Latex paint... Nope... not until the late 40's. As I remember all colored "paint" was leaded... Even the baby crib rails that we kids chewed on.

I don't recall stainless steel, at least not in household goods.

During the war, trash was virtually non-existant. Threw nothing away... even leftover food... that went to pig farms. Our community's trash dump (about 1200 people) was about the size of what you could get into four or five Waste Management trucks... and it had been there forever. Amazing. We burned (outside wire burner) all flammable materials.

Top half of car headlights painted black... Houses had blackout shades. Air raids... all electricity off... streetlights etc. A volunteer Air Raid Warden on every block, and spotters on the top of tall buildings. (Free pith Helmet and Raincoat).

Airplane "spotter" cards... silhouettes for friendly and Japanese and German planes. In Fleer's bubble gum.

Movies $.12 later amid outrage, went up to $.14. Chapter Pictures... Perils of Pauline, Tom Mix, Buck Rogers, Hopalong Cassidy, and later, Roy Rogers. First Technicolor film that I saw was Snow White..

We still said the Lord's Prayer in public school, and "Pledged" before the the Nation came "under God".

Weekly $.10 savings stamps for eventual $18.75 bond.

Knickers... yeah... I was the last kid in my school to wear knickers. Stretched out the "cuffs", and wore them very low, so they looked like the pants the rest of the kids wore.

After 1945... Army Navy Stores, with great stuff for kids... mess kits, sleeping bags, shelter halfs, Mae West life jackets, leather pilot's helmets, bayonets, nylon insect proof sleeping hammocks, and white nylon tents ski troopers. C Rations, compasses etc...

48 states.

War posters on telephone poles, with ugly pics of Hirohito, Hitler, Mussolini etc. and "Remember Pearl Harbor" everywhere. Kate Smith.

60,000 US planes lost in WW2. B24 production alone was 650/month at it's peak, in 1944.

Every street had at least one Gold star flag in the front window, representing a family member killed in the war.

Many horse and wagons still plied the streets.

Rationing coupons... gas, meat, butter, sugar, silk, shoes, coffee, tires, bicycles and more...

Every memory triggers more... It's fun to recall how much has changed. and comparing what we have today, compared to what we had as kids.

What was different, when you were five to ten years old?
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Old 12-02-2012, 03:16 PM   #16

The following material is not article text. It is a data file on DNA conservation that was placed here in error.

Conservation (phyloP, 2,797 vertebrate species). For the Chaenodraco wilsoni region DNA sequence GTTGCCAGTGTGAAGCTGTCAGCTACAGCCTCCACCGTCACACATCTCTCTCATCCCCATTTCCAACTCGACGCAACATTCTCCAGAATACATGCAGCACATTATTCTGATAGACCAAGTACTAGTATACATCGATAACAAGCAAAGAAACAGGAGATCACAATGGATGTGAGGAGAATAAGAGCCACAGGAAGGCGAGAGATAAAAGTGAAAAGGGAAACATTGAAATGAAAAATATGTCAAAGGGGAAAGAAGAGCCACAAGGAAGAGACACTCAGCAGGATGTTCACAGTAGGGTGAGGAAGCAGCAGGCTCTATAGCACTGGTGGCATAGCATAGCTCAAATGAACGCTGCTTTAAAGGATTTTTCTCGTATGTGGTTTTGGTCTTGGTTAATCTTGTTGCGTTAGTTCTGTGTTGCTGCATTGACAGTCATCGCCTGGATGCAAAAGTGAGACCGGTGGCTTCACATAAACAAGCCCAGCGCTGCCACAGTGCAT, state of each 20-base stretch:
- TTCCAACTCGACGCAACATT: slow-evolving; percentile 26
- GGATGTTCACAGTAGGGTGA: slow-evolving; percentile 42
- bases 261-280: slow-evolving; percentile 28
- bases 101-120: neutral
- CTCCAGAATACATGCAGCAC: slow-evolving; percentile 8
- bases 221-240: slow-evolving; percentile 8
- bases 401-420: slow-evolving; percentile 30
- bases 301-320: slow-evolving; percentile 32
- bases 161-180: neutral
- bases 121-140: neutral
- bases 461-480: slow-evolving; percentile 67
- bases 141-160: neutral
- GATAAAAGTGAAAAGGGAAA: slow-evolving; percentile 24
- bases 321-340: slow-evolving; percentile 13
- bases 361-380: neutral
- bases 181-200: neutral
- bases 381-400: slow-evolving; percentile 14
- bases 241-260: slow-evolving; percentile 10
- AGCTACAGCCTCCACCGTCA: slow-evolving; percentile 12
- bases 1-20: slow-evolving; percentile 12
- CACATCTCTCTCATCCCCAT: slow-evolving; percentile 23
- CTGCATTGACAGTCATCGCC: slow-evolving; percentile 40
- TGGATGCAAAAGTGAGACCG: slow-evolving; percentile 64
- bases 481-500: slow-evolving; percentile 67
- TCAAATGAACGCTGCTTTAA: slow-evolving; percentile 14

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Never the engineer always the chemist, I always had the 120 piece chemistry lab going in my parents garage. Now Ms G is asking "What is that smell coming from the barn?"
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Old 12-02-2012, 09:02 PM   #17
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Growing up in the 50's and 60's things were much better than during the depression of the 30's and the war years that my parents lived thru. Many of the Dads including my own were veterens of WWII but nobody ever referred to them as heros. I found out when I was older that my Dad truly was a highly decorated combat war hero, wounded in battle, but he never talked about it and still doesn't until this day.

Some memories are not so pleasant. I remember the air raid drills during the Cuban missle crisis, yeah, like hundering down in the hallway was going to made a difference in the event of a nuke attack. And, I remember in fifth grade when one of my friend's mom came to school and told everyone about the assination of JFK. That was probably the lowest point in my memory as a child. Then a few days later I was watching live TV as Oswald was shot.

Of course I remember the 5 cent candy bars and 4 then 5 cent postage stamps. Growing up in the rural midwest I remember the frequent gas wars and the attendents filling the tank for you. The cheapest gas price I can remember was 19.9 cents/gallon. Often there were freebies at the gas station as well.

There were the 19 cent fries and burgers at Bikes Burgers, that was the local version of a McDonalds. Back then McDonalds were not in small towns with under 10,000 population.

Regal and S&H green stamps were doled out at the grocery stores. We helped our Mom fill up the stamp books because we knew that she would be using them to get us kids Christmas presents.

In rural America TV reception was limited even with a big antenna. I remember we got to stations fairly good and 1 or 2 more that could be picked up on occasion but normally the picture was snowy. This was on a black and white TV. I remember the Saturday night line up was Lawrence Welk, which my sister and I hated but then it was Gunsmoke followed by Palladin. I remember the day that my Dad brought home our first color TB. All the kids in the neighborhood came over to our house to watch it.

We had a drive-in that was popular entertainment in the summer. Mom would put us in our pajamas and pop up a big bag of popcorn and off to the drive-in we went. We would fall asleep and Dad wouldhave to carry us into the house when we got home.

I remember going on vacation every summer. My Dad got 3 weeks vacation and we traveled the USA for 3 solid weeks pulling a travel trailer behind our big Buick. No A/C in our cars until the late 60's. Camping was always an adventure and you met the nicest people. I remember people feeding the bears in Yellowstone which is prohibited today. I remember the first can of soda I ever drank was when we visited my aunt and uncle in Las Vegas in 1959.